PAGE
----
Chalk is broken up into a number of crates. This chapter explains the role of each crate. This crate structure helps to serve Chalk's two goals:
- To serve as the trait engine for compilers and tools like rustc and rust-analyzer
- To be usable as a standalone REPL and testing harness
Crates for embedding chalk into other programs
The following crates are "public facing" crates that you may use when embedding chalk into other programs:
chalk-solvecrate, which defines the IR representing Rust concepts like traits and impls and the rules that translate Rust IR into logical predicates.
chalk-ircrate, which defines the IR representing types and logical predicates.
The following crate is an implementation detail, used internally by
chalk-enginecrate, which defines the actual engine that solves logical predicate. This engine is quite general and not really specific to Rust.
chalk-derivecrate defines custom derives for the
chalk_ir::fold::TypeFoldabletrait and other such things.
Crates for standalone REPL and testing
The following crates are used to define the REPL and internal testing harness. These crates build on the crates above. Essentially, they define a kind of "minimal embedding" of chalk.
chalk-parsercrate can parse Rust syntax to produce an AST.
chalk-integrationcrate can take that AST and use it to drive the
chalk-solvecrate above. The AST is converted into Rust IR by a process called "lowering".
- Finally, the main
chalkcrate, along with the testing crate in the
testsdirectory, define the actual entry points.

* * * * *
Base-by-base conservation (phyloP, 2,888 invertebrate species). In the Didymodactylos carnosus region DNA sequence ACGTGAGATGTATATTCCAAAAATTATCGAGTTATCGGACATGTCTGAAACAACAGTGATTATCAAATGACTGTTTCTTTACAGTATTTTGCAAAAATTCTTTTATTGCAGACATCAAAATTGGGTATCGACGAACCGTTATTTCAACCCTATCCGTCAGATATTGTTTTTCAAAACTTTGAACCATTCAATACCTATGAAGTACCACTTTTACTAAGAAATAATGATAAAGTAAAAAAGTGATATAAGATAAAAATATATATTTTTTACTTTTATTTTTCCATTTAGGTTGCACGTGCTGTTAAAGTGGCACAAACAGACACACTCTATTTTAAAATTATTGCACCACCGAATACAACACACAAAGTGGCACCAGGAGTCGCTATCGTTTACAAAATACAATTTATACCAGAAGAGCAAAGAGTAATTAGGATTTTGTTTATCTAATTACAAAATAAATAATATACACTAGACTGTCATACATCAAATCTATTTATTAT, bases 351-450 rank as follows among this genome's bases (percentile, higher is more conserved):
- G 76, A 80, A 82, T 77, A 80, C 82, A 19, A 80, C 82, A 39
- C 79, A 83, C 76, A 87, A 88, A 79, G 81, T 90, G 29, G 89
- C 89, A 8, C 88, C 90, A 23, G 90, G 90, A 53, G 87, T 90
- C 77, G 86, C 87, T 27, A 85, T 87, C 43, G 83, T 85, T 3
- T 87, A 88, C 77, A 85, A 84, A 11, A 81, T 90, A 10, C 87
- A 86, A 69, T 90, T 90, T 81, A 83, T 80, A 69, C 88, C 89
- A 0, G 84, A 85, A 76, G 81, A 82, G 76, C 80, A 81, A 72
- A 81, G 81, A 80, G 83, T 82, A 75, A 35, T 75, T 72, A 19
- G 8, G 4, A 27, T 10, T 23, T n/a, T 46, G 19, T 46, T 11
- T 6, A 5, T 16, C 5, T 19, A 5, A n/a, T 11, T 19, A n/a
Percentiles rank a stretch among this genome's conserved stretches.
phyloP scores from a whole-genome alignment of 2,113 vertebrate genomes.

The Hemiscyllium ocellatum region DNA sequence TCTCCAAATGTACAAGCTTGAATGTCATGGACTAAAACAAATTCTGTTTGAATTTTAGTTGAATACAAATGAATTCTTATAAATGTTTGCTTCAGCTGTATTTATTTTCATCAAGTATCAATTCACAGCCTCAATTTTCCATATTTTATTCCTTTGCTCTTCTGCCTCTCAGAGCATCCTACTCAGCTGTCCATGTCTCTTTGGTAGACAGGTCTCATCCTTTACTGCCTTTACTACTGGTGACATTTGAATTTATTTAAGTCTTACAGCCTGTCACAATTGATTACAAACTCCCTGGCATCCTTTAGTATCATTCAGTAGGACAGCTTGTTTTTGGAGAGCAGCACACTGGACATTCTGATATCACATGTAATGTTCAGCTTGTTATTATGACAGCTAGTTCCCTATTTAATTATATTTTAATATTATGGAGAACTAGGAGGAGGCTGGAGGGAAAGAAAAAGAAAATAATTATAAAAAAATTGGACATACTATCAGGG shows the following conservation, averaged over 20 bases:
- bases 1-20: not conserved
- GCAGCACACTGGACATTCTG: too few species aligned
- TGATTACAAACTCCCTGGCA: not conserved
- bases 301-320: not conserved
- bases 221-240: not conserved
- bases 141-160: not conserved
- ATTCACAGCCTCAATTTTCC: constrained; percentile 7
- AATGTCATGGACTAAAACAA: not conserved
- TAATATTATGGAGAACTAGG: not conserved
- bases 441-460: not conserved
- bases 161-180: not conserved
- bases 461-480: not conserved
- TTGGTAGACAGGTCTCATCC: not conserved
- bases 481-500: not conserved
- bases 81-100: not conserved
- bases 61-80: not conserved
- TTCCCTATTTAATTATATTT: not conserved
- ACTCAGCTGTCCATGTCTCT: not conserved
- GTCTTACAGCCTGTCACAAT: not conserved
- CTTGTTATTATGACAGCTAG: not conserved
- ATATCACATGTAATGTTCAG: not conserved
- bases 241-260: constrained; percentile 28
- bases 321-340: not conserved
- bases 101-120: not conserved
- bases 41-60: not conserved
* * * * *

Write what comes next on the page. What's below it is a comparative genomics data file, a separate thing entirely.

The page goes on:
The chalk-solve crate
|Purpose:||to solve a given goal|
|Depends on IR:||chalk-ir and rust-ir|
chalk-solve crate exposes a key type called
Solver. This is a
solver that, given a goal (expressed in chalk-ir) will solve the goal
and yield up a
Solution. The solver caches intermediate data between
invocations, so solving the same goal twice in a row (or solving goals
with common subgoals) is faster.
The solver is configured by a type that implements the
RustIrDatabase trait. This trait contains some callbacks that
provide needed context for the solver -- notably, the solver can ask:
- What are the program clauses that might solve given rule? This is answered by the code in the chalk-solve crate.
- Is this trait coinductive? This is answered by the chalk-ir.
The chalk-engine crate
|Purpose:||define the base solving strategy|
For the purposes of chalk, the
chalk-engine crate is effectively
chalk-solve. It defines the base SLG engine. It is
written in a very generic style that knows next to nothing about Rust
itself. The engine can be configured via the traits defined in
chalk_engine::context::Context, which contain (for example)
associated types that define what a goal or clause is, as well as
functions that operate on those things.